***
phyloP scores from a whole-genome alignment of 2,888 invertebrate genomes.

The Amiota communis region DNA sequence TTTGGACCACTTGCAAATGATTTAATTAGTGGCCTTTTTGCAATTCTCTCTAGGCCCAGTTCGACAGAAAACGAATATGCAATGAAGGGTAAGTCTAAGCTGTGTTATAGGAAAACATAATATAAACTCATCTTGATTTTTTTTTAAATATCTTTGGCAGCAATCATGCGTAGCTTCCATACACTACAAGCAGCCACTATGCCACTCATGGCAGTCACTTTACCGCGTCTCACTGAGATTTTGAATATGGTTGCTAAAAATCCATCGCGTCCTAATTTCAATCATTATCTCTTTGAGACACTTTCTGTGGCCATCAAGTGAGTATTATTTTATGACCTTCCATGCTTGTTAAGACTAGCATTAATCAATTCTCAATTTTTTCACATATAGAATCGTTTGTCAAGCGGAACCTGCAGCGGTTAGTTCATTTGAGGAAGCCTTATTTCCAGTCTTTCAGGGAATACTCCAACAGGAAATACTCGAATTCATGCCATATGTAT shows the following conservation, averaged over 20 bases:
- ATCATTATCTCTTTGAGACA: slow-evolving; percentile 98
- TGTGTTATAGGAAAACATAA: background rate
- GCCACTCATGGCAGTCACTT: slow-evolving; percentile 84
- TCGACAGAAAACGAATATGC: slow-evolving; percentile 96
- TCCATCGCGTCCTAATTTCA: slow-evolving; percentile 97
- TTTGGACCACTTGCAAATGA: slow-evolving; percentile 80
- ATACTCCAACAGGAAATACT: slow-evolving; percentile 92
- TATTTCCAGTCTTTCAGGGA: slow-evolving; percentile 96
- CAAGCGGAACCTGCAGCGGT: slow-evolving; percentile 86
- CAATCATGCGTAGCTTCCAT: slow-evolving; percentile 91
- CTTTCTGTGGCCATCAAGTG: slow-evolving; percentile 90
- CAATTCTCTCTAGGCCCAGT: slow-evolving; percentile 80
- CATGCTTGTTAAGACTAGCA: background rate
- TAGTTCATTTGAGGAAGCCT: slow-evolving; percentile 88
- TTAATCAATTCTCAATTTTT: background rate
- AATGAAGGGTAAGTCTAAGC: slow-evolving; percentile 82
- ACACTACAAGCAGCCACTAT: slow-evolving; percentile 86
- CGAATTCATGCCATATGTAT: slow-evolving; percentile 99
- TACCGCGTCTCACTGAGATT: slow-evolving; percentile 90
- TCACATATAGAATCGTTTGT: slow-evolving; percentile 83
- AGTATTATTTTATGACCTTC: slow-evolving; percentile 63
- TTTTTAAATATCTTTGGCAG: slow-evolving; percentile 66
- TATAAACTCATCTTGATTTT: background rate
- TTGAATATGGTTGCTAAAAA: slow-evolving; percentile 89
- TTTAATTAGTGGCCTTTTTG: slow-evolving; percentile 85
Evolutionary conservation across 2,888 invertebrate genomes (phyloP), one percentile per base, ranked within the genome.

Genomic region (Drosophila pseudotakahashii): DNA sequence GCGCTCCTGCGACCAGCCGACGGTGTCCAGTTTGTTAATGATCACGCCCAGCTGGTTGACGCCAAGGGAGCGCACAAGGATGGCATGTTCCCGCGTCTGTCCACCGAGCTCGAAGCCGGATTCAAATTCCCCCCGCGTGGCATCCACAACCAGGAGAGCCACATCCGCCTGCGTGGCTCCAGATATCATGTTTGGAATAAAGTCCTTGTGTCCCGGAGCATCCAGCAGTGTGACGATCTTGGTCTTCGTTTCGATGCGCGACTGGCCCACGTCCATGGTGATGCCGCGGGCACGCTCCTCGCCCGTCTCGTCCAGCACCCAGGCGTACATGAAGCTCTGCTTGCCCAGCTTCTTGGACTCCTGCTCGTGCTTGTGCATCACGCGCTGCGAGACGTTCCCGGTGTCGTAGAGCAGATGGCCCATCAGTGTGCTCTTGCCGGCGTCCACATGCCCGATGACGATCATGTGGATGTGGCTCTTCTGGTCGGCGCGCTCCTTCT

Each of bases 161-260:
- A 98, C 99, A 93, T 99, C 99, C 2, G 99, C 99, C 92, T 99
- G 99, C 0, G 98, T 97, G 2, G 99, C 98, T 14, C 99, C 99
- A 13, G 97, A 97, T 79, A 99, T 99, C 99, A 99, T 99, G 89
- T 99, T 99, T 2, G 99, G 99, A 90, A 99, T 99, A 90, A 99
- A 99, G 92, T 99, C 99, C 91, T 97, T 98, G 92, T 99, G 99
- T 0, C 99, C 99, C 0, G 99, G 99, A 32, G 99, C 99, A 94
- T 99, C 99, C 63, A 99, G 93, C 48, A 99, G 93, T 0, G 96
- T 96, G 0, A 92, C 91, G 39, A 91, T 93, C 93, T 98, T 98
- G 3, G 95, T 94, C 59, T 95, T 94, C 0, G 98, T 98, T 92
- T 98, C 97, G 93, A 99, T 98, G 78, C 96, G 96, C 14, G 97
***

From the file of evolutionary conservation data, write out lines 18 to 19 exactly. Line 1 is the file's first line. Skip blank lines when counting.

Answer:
- AATGAAGGGTAAGTCTAAGC: slow-evolving; percentile 82
- ACACTACAAGCAGCCACTAT: slow-evolving; percentile 86